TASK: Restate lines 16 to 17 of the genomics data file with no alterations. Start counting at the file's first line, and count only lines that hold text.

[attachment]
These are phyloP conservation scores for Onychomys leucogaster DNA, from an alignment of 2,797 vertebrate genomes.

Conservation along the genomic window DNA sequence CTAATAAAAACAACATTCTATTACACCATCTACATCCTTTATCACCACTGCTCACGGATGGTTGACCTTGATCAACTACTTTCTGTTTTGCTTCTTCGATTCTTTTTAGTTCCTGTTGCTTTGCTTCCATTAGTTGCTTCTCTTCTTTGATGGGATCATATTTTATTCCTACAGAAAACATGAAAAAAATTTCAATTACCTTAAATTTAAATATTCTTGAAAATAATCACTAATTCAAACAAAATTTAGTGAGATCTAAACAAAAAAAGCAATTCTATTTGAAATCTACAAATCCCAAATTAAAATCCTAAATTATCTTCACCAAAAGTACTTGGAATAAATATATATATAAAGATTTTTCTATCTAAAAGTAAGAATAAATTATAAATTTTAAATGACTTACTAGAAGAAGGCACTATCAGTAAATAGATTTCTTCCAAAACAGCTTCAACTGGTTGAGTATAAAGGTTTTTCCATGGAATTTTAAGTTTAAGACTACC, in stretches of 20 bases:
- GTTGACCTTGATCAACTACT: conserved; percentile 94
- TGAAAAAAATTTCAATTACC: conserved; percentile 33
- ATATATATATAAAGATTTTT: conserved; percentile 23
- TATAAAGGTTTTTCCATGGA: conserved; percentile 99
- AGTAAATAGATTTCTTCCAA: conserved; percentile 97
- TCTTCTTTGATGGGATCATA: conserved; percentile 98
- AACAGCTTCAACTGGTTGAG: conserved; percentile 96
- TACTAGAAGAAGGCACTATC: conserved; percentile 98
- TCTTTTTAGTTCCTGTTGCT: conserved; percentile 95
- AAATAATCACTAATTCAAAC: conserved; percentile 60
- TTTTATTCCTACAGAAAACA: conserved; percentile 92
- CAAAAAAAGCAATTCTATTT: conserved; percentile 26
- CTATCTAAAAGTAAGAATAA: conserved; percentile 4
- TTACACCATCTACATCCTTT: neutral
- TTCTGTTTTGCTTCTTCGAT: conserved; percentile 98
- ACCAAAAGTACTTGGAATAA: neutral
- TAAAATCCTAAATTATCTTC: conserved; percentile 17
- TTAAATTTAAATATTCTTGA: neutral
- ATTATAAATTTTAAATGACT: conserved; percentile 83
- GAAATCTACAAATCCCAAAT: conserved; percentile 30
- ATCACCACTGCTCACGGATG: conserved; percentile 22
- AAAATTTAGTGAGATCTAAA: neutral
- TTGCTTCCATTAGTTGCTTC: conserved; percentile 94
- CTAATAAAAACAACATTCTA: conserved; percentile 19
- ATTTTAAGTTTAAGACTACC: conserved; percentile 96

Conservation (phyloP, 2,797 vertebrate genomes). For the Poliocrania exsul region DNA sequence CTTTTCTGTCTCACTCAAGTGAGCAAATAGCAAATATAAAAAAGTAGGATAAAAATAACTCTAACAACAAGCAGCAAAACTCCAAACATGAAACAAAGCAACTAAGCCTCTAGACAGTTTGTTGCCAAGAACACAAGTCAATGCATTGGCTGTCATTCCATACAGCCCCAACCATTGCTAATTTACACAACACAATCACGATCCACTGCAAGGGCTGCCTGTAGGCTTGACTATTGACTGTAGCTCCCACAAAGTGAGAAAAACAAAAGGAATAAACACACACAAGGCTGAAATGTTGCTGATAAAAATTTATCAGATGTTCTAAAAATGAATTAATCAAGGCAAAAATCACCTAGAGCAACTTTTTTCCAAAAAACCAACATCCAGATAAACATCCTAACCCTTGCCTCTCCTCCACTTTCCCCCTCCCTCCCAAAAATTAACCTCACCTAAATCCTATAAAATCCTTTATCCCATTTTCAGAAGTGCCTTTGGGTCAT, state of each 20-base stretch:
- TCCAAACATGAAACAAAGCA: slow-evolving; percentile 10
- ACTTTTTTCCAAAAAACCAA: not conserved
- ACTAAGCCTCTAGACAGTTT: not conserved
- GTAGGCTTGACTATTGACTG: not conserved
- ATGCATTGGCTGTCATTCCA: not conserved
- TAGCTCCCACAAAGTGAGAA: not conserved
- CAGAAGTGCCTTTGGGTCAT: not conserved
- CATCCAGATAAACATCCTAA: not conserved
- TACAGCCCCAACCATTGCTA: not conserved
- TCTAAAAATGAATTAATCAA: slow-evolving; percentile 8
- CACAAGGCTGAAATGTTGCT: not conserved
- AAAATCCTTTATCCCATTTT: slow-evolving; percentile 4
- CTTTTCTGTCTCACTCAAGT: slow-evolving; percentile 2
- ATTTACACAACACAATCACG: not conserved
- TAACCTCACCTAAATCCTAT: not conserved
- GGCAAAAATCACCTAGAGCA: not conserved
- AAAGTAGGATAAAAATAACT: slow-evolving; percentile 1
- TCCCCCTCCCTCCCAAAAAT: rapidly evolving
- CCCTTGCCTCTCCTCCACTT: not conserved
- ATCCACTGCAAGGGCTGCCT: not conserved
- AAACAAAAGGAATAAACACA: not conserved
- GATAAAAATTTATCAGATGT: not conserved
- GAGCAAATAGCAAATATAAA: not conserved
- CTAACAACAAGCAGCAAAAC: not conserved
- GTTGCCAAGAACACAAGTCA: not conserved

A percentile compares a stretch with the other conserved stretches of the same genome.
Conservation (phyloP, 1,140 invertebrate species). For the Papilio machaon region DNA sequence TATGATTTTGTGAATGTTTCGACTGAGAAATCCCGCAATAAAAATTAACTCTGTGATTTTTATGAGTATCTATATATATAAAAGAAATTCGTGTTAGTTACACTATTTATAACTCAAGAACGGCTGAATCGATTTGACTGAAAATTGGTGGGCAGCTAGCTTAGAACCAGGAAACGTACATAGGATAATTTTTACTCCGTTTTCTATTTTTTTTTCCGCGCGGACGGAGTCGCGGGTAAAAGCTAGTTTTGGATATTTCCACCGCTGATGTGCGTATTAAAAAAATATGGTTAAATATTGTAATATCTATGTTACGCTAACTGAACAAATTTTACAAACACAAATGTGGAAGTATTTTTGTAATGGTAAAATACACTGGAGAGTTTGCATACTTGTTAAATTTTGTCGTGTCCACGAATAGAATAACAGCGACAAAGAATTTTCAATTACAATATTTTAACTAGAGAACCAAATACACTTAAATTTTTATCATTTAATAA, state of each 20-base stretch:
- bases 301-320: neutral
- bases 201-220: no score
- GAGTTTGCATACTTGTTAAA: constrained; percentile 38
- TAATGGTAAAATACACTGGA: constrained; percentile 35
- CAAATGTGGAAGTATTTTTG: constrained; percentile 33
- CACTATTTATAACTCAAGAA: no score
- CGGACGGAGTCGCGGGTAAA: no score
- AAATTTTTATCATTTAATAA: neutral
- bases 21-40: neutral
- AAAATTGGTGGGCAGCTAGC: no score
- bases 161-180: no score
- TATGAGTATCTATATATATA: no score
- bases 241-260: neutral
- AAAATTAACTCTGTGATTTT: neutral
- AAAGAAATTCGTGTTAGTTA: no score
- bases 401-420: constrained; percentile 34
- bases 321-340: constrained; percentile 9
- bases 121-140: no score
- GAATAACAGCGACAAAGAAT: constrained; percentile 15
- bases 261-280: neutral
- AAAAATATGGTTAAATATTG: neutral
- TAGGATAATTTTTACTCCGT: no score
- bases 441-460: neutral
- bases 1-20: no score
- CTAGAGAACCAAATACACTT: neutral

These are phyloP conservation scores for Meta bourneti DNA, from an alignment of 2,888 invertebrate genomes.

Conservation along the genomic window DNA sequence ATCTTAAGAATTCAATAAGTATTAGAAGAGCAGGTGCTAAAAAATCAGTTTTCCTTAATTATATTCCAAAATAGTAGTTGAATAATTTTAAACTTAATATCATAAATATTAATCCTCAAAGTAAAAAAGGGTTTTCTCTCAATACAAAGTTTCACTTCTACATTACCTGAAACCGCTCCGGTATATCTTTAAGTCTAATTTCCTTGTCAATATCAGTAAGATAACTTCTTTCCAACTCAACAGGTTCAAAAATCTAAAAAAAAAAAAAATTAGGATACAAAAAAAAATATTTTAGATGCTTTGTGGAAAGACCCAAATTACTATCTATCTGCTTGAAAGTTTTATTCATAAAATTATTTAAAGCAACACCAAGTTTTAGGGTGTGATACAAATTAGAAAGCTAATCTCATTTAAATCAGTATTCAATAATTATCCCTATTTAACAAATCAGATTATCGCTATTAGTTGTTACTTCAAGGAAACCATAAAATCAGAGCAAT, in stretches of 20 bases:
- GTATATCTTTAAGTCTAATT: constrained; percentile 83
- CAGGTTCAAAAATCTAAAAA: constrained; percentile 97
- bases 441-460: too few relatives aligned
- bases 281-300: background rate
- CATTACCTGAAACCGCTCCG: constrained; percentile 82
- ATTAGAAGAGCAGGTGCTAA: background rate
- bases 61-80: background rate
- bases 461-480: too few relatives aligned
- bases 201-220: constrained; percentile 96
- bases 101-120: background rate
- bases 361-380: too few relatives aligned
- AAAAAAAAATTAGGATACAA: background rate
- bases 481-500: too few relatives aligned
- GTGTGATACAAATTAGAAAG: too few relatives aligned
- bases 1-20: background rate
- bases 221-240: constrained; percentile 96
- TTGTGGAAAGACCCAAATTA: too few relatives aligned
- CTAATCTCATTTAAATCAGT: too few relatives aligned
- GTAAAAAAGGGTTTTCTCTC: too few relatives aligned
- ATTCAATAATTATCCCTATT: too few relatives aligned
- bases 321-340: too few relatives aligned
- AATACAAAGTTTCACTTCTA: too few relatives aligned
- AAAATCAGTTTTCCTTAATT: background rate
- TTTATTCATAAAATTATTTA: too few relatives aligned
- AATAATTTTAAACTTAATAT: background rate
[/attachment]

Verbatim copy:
- TTACACCATCTACATCCTTT: neutral
- TTCTGTTTTGCTTCTTCGAT: conserved; percentile 98